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PQ profile

Doing it by the books How does it feel to be named Small Practice of the Year and win a Luca Award? I was over the moon to win the award. I started But the Books two years ago, so I was very proud that my hard work had been recognised at such a high level, competition was high within the category and I certainly didn't go the awards expecting to win. Why did you decide to set up your business? A combination of things. Before I started the business I’d been mentoring young entrepreneurs through the Prince’s Trust, specifically helping them with their business plans and accounts. My experience of this made it very clear that business finance just isn’t taught at school. Then while I was on maternity leave and getting questions from many friends and family about their tax returns it felt like the right time to formalise things and I started But the Books as a side project. I took the business full time in August 2018 and I’ve just appointed our fourth team member. What does being your own boss enable you to do? I’m in control of my workload, the clients I choose to work with and how and when I work. There’s no doubt that running your own business gives you a lot of responsibility, but it also gives you a lot of freedom, and I feel much more creative now than when I worked for somebody else. What advice would you give to others just starting out? Speak to other bookkeepers and find out how they did it. It’s easy to feel like you’re the only person in the world starting a business, but there are plenty of us who have already been on that journey and are happy and willing to share our tips and advice. Is it possible to ‘have it all’? I think you can have most things if you prioritise what’s important to you and plan well to achieve the balance. As a business owner and mum of a busy toddler there’s no denying there are days when it seems like there are just too many balls in the air, so I just try to be realistic about expectations for myself. How many clients do you have and how many could you have? Since starting out in 2017 we’ve worked with over 40 small businesses. This year we’re focusing on taking on slightly larger clients we can work with on a regular basis. The team is growing, and we can 22

Meet Zoe Whitman MCIB of But the Books, winner of the ICB’s Luca Award for small practices grow more if we take on more clients, but at the same time I want to ensure that the quality of our work remains high. So we’ll always be looking to achieve a balance of growth with continuing to provide a personalised service. What does the future hold for your practice? We’ve spent the past year understanding what our customers really need from us and this year we’ve launched some new advisory services. We’ll be focused on this in the first quarter. What further training/CPD needs do you have? We need to be prepared for Brexit and potential changes to the VAT regime and there will always be technical updates to stay abreast of, but I’m also aware of where my soft skills fall short. Personal development is very important to me and I’ve identified strategy and leadership as two development important development areas this year. What do you most enjoy about your work? I love working with other business owners, talking to them about their businesses and understanding the challenges facing them. Taking on staff and wanting to make sure my team work in the way that I work has made me think hard about our values at But the Books and one of those is definitely active listening. Having those ‘discovery’ conversations with our clients every time helps us develop strong relationships and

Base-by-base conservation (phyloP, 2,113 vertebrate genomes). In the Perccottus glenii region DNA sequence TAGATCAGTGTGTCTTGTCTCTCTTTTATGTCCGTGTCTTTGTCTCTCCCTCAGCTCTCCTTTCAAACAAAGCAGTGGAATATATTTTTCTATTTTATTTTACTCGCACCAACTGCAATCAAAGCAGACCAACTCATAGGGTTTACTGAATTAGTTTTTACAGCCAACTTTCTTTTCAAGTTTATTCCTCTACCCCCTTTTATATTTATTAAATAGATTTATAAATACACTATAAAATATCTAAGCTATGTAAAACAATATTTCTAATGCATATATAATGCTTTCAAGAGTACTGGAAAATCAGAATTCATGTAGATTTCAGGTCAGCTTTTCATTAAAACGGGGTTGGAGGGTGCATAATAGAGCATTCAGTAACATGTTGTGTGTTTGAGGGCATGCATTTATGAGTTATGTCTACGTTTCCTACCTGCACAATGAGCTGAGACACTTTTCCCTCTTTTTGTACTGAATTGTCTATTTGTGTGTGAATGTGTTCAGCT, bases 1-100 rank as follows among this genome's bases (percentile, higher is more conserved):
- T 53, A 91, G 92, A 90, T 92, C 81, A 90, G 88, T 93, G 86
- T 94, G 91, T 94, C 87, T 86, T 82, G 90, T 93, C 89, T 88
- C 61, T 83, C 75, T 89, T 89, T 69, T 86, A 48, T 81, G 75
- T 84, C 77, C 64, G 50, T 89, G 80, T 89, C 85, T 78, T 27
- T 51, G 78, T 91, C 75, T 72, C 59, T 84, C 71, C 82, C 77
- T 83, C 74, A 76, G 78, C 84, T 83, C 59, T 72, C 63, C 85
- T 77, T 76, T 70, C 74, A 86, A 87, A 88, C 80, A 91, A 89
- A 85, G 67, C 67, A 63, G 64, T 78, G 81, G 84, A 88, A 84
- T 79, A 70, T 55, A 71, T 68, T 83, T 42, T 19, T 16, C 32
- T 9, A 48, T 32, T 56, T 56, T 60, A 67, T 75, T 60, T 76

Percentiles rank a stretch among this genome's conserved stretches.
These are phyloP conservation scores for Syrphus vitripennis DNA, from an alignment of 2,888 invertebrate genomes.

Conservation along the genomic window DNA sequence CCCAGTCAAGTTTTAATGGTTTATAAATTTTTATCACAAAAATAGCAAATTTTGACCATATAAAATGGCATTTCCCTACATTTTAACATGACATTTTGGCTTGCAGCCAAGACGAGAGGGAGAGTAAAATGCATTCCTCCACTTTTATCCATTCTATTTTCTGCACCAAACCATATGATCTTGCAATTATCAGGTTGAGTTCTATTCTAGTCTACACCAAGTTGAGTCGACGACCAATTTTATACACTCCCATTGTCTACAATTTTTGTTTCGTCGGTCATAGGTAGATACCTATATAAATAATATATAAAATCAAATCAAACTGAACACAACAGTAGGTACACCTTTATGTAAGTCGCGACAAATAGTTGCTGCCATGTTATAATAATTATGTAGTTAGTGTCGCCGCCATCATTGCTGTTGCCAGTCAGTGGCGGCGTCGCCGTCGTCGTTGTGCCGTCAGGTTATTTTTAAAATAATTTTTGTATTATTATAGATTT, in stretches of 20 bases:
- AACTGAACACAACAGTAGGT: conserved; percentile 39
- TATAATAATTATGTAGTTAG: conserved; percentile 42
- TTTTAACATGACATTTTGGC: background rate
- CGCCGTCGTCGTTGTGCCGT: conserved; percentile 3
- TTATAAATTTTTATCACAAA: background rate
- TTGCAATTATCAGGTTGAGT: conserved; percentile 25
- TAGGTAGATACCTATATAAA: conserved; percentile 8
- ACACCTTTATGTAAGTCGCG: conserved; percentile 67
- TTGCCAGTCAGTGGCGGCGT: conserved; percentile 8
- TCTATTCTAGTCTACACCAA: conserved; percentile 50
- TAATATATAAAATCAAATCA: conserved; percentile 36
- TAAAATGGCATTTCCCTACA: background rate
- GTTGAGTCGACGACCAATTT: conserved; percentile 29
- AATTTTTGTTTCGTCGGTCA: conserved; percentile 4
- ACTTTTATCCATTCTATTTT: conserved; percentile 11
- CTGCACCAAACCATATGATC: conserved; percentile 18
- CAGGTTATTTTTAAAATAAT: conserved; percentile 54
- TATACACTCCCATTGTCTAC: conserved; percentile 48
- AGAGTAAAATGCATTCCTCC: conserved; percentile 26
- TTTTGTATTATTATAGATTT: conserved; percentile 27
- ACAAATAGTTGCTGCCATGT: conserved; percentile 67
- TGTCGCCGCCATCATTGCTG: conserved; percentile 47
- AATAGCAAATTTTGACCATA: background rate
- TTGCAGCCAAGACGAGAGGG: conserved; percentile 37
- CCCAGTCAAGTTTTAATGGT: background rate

means we can really get to the route of what they need to provide a service that is exceptional. How much of your day-to-day is actually bookkeeping? I’m moving further and further away from the bookkeeping, and as a business owner that makes sense. I’m building a team to do that part of the job, so I can focus on our business strategy, make sure we have the right people and build a great business delivering a great service to our clients. How easy is it for you to retain clients? We don’t have any issues retaining clients, the main challenge for us is converting the very small, one-off jobs into regular clients, so we’ve developed entry level services which are aimed at filling that gap. As you were already ACCA qualified, why did you decide to become an ICB member? When I started But the Books I was working in financial services. I have an industry and local government background and until that point in my career had never thought I'd have reason to apply for an ACCA practising certificate so I hadn't kept a PCTR. Since the work I wanted to do when I started the business was clearly at a bookkeeping level, it was more straightforward to apply to the ICB for a practising certificate at that point. The ICB are also able to oversee my antimoney laundering which, of course, is a legal requirement. PQ PQ Magazine February 2019

Profile for PQ magazine

PQ magazine, February 2019  

PQ magazine is a free monthly magazine for student accountants, focusing mainly on the ACCA, CIMA, CIPFA, ICAEW and AAT qualifications. It's...

PQ magazine, February 2019  

PQ magazine is a free monthly magazine for student accountants, focusing mainly on the ACCA, CIMA, CIPFA, ICAEW and AAT qualifications. It's...